They fed and raised pet lambs and pet pigs. Vernon made Dorothy a little ironing board. She ironed her own clothes on it at a young age. He also made her a doll bed and a dresser to go with it for one Xmas. Also made wagon beds and things for the children's wagons, sleds for riding down hill. Vernon would have been a proud Grandfather, and Audra would have been a questionable grandmother. Nolan admired his father, but I think he has questions in his mind as to whether he ever understood his mother.

Ernest told Dorothy Mae that Kevin Lee was just like his Dad when he was young and looked like him. Dorothy replied, well, I hope he is just as good-a-man as my father was when he grow up. Most people over looked Audra's short comings and were friendly with her. You probably would have liked them both.

Vernon's health was bad during the depression, and he was shouldering a big responsibility. Dorothy and Nolan were at home when school was out and Bertha and Dean were with Audra's folk at Green-Castle each summer.

Vernon was a democrat. Audra had no interest in politics. He paid Mrs. Bown for the children's care & feed. Naomi, Audra's sister first tried to make acquaintance with Vernon. Vernon had a car and took other boys with him. They stared by picking up another girl and going two couples together.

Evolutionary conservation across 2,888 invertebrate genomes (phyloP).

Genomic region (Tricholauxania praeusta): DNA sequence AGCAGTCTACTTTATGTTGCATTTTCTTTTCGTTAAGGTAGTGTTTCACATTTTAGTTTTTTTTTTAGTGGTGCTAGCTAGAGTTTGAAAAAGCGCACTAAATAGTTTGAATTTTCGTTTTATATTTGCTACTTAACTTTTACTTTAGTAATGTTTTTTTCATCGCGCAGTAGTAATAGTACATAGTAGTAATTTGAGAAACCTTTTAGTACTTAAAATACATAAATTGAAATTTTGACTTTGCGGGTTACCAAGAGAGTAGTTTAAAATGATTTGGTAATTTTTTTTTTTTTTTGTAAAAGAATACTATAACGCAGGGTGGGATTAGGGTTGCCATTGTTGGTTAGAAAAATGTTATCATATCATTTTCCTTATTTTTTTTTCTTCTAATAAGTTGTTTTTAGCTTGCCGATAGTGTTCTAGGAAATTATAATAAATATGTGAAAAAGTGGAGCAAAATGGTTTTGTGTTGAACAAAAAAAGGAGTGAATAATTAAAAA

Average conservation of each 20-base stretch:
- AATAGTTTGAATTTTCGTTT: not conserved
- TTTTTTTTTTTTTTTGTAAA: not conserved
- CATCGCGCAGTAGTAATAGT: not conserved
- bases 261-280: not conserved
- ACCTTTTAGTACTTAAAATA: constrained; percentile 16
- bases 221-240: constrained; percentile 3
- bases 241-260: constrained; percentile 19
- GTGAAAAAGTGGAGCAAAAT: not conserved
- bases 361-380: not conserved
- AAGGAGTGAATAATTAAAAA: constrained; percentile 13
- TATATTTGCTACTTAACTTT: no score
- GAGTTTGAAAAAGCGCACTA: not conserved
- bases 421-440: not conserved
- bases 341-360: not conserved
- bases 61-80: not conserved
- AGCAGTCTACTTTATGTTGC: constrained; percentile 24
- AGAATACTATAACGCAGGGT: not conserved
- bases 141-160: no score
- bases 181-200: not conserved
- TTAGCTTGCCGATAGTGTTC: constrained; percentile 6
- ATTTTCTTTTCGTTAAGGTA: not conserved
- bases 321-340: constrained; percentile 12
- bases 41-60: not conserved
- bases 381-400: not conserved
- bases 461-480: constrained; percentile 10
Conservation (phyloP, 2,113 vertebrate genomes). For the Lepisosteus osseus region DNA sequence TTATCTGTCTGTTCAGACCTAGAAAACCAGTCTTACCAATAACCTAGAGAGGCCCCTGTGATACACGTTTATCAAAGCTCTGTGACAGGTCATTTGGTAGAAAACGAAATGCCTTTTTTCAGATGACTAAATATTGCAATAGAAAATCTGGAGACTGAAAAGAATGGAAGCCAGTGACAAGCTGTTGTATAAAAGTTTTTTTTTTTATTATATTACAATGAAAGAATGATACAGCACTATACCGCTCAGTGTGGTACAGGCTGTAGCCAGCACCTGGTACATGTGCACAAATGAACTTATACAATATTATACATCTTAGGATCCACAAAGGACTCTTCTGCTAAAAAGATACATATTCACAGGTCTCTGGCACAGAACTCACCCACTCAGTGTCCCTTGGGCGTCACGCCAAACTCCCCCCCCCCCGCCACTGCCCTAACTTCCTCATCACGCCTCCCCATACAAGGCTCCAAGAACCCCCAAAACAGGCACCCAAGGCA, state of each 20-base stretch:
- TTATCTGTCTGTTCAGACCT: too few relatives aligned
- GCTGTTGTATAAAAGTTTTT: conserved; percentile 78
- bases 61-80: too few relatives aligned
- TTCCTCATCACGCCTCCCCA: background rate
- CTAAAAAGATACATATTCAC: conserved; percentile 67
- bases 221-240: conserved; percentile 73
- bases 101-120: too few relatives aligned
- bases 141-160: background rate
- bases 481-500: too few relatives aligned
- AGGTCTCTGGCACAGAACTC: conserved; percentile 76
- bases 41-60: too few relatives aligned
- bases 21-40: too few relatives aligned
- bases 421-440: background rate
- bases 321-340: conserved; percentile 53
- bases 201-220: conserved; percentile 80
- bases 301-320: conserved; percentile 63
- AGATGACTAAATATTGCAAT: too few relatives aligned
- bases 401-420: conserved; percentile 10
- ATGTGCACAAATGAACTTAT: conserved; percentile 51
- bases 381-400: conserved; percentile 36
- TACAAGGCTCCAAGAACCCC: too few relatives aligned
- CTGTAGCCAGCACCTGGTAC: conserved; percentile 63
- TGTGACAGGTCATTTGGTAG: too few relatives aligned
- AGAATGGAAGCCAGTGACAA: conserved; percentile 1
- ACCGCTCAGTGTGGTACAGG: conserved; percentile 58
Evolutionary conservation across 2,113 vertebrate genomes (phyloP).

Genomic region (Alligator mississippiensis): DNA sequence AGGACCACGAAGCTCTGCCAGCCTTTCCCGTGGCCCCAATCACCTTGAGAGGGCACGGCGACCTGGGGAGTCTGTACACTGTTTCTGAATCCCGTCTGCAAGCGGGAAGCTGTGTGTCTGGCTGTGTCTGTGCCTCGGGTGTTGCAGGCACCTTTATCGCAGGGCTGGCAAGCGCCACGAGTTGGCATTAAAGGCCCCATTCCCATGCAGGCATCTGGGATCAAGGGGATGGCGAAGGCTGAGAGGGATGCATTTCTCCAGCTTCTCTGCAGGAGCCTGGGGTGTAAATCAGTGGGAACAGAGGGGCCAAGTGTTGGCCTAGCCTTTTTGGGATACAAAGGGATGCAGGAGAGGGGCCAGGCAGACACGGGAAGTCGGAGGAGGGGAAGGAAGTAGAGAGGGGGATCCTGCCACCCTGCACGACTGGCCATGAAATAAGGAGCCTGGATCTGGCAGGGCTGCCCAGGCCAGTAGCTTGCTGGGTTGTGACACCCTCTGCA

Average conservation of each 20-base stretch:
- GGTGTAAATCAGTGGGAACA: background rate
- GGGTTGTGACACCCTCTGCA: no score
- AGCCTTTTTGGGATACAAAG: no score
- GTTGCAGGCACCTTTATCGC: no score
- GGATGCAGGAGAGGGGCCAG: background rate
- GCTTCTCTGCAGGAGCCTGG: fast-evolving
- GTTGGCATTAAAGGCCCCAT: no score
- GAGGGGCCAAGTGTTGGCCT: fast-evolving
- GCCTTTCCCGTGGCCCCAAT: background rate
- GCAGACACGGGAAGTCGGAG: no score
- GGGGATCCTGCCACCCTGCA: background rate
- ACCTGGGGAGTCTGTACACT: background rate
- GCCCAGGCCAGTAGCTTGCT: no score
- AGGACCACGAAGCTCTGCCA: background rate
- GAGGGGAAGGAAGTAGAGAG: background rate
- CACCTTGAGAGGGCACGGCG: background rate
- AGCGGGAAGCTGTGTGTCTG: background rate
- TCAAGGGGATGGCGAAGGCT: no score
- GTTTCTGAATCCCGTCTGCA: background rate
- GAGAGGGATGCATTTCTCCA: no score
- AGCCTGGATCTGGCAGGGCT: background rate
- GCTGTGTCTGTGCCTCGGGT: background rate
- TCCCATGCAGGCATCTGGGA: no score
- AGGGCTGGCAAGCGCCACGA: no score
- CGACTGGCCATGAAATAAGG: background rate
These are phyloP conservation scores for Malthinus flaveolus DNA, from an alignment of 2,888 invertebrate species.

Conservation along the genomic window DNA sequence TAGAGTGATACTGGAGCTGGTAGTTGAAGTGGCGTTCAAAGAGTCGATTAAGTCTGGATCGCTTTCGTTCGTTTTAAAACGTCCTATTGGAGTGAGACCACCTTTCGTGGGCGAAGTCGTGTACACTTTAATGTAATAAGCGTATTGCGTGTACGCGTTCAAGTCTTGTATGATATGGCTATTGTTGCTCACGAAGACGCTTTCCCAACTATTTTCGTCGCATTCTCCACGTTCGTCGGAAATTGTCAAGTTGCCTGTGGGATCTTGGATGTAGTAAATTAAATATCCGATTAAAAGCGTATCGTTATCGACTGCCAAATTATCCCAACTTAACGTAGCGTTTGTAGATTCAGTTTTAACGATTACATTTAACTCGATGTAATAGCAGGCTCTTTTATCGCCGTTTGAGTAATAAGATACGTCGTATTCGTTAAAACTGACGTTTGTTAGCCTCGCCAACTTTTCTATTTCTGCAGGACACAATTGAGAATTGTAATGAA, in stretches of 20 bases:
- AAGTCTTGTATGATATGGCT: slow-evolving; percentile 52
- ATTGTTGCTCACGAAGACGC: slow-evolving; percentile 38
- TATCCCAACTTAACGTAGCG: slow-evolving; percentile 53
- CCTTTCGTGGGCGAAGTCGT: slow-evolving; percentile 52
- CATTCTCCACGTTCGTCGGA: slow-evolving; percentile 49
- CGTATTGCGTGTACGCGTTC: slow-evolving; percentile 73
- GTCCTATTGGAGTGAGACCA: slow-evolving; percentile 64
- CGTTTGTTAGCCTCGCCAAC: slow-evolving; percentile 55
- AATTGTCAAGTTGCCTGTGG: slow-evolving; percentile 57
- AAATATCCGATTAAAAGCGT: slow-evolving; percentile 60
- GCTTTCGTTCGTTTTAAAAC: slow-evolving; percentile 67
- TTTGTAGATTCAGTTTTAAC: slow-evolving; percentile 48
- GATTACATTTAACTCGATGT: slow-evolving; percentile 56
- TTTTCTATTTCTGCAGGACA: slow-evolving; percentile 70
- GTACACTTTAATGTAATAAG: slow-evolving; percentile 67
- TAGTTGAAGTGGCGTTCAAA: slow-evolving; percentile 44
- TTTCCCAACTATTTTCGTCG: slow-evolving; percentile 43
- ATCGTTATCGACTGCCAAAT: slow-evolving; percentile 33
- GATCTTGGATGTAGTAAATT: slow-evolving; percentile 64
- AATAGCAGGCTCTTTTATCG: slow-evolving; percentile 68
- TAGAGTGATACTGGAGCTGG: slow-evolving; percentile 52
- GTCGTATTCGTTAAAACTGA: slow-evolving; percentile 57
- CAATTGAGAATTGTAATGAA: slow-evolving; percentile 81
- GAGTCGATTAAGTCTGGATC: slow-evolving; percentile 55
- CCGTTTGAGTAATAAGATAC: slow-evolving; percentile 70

Audra was about 17 when Vernon started going with her. They had two or three breakoffs but after three or four letters came from Audra, he would go back. She liked dancing and he cared nothing for it.

Yes your frame is much like your Dad's I have always thought there was a resemblance. All of Audra's children were born at home. All difficult births except Nolan. D. had her cord wrapped around her neck, hemorraghes followed Bertha's birth and I was in school when Dean was born and don't remember too much about it.

The children were pretty healthy with the exception of one severe spell Dot had.